Blog #4 Research Continues!

These past few months have been filled with many lab trials, beginning initially with the analysis of the mid-logarithmic M. bovis-BCG cultures supplemented with glutathione. Each time, these trials showed inconsistent optical density readings and only one general trend. The cells both those in liquid broth media, conditioned with and without glutathione, would lyse. Dr. Kelly and I are now currently in the process of ordering (and eagerly awaiting!) new M.bovis-BCG for that particular set of experiments.However, more importantly  to my research are the latent infection cultures. In replication of my lab’s previous work with the mycobacteria and glutathione, I have manipulated the protocol to my needs, specifically tripling the culture size (and thus 3-fold more bacteria) in order to have a sufficient RNA yield. Data analysis of these samples recently revealed very similar results in accordance with the growth trend on days 4 and 5, however were not the best possible results I believe we are able to obtain.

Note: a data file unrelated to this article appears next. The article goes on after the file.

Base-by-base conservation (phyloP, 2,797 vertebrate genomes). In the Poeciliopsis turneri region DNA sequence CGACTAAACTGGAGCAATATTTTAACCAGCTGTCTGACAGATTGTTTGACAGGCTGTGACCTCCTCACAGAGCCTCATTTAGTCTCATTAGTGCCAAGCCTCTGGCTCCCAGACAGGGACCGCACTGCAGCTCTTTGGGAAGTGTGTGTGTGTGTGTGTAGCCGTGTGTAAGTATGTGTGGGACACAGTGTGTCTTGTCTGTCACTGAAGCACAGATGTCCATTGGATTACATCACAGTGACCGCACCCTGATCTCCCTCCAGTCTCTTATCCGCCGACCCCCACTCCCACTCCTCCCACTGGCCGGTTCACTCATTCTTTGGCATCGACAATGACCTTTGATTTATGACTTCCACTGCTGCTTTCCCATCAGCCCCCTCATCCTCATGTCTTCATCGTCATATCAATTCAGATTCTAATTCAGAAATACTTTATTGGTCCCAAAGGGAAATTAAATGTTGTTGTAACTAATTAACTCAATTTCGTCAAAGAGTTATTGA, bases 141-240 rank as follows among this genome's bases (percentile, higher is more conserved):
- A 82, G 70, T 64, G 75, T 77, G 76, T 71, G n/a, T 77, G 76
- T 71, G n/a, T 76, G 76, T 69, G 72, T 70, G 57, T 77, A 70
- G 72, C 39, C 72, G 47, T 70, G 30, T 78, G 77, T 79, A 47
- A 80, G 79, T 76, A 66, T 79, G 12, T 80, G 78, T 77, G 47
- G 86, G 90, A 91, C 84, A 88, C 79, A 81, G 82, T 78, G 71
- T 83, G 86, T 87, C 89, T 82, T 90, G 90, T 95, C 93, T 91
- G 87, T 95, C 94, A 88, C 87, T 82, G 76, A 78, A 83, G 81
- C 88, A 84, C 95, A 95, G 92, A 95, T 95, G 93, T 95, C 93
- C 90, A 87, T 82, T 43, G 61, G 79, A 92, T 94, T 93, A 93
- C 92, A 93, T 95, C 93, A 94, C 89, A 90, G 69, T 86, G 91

Initially, this appeared to be a huge obstacle. We theorized ways to compensate for the physical limitations of upscaling the culture size, which resulted in the inadequate volume displacement (due to the glass beads addition to achieve anaerobic conditions), preventing bacterial contact. Although strikingly, this observation then led my lab to a new hypothesis on the effects of reactivation tuberculosis at the cellular level, illustrating the scientific method at its best. From these results, we suggest that the mechanism of resuscitation from dormancy in the previous cultures was dependent on quorum sensing, or cell to cell communication. Little is currently known about how tuberculosis may function in reactivation, however it is possible that glutathione is, or highly resembles, a small peptide that which mycobacteria may recognize/import as a means of determining cell density, promoting virulence, and resuscitating from long-established dormant cultures. I spent many hours with Dr. Kelly methodically reviewing results from our lab and discussing possible outcomes. I am truly grateful for this experience in biological research, and not only for the kinesthetic practices of techniques and handling of microbial systems, but especially for the mentorship that has progressed my analytical thinking in the methods and developments of biological research.

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